LOCATION: Bleckly County Superior Court
DOCKET NO.: 81-1748
DECIDED BY: Burger Court (1981-1986)
CITATION: 463 US 206 (1983)
ARGUED: Mar 01, 1983
DECIDED: Jun 27, 1983
Charles A. Hobbs - on behalf of the Respondent
Joshua I. Schwartz - on behalf of the Petitioner
Facts of the case
Media for United States v. MitchellAudio Transcription for Oral Argument - March 01, 1983 in United States v. Mitchell
Audio Transcription for Opinion Announcement - June 27, 1983 in United States v. Mitchell
Warren E. Burger:
The judgment and opinion of the Court in United States against Mitchell will be announced by Justice Marshall.
The issue in this case is whether the United States can be held liable for alleged breaches of trust in connection with its management of forest resources in lands on an Indian Reservation.
Helen Mitchell went out of his only interest in lands on the Quinault Indian Reservation in the Pacific Northwest filed actions in the Court of Claims seeking to recover damages from the United States.
They alleged that the Government had mismanaged timberlands in the reservation in violation of the fiduciary duty that the United States owed to the Indians as trustees under various federal statutes and regulations.
The Court of Claims held that the United States was subject to suit on most of the Indian's claims.We granted the Government to petition the certiorari and today we affirm the judgment of the Court of Claims.
The United States could not be sued without its consent.
In this case, we recognized that the Government waived its immunity to be sued as a sovereign in the Tucker Act.
Passed in the 19th Century, the Tucker Act gives jurisdiction to the Court of Claims to render judgment upon a wide variety of claims including claims found upon a federal statute or regulation.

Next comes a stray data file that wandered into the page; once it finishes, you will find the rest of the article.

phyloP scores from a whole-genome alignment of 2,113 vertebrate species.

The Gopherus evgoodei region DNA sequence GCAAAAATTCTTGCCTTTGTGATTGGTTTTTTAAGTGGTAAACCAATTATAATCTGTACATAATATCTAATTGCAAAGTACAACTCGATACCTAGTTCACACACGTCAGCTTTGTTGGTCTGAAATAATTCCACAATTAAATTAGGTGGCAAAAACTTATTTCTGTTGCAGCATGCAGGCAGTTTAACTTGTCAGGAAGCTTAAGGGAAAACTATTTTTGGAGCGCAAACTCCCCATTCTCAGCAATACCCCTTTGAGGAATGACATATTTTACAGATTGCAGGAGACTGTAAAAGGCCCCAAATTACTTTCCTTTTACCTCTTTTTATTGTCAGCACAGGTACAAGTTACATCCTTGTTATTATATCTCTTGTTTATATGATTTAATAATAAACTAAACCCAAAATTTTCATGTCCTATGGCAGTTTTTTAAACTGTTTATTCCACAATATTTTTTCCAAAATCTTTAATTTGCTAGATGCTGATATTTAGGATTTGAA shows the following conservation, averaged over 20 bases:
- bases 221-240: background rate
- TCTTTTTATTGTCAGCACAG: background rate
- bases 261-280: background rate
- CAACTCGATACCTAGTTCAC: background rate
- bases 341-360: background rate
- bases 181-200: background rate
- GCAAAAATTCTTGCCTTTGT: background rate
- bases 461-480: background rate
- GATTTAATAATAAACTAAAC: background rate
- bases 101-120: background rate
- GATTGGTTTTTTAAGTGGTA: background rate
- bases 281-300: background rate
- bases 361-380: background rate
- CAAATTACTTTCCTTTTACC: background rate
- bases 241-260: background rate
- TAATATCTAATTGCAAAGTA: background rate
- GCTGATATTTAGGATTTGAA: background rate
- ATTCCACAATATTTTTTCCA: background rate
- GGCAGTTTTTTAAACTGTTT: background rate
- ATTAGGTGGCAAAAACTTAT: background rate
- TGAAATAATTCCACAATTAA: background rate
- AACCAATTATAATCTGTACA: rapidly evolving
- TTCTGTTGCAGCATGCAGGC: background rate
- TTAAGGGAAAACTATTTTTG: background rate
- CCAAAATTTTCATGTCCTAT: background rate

We conclude in an opinion filed with the clerk that the statutes and regulations upon which the Indians rely in this case can be interpreted to require compensation for damages resulting from the breach of the duties they impose.
In particular, Congress has given the Secretary of the Interior broad responsibility to manage resources in land belonging to the Indians.
The Secretary has issued broad regulations governing in the timberlands, grant of control is comprehensive.
Where the Federal Government has assumed such control over property belonging to the Indians, a fiduciary relationship necessarily arises.
Moreover, the language of the statutory and regulatory provisions involved in this case support the existence of a trust relationship.
Because a trust relationship exist, the Government should be held liable for breaches of its fiduciary duties.
Unless the Indians can recover the Government mismanagement of their resources, there will be little to deter federal officials from violating their duties and permanent damage to Indian lands with result.
The United States is therefore accountable for its alleged mismanagement.
Justice Powell has filed a dissenting opinion in which Justice Rehnquist and Justice O'Connor joined.
Warren E. Burger:
Thank you Justice Marshall.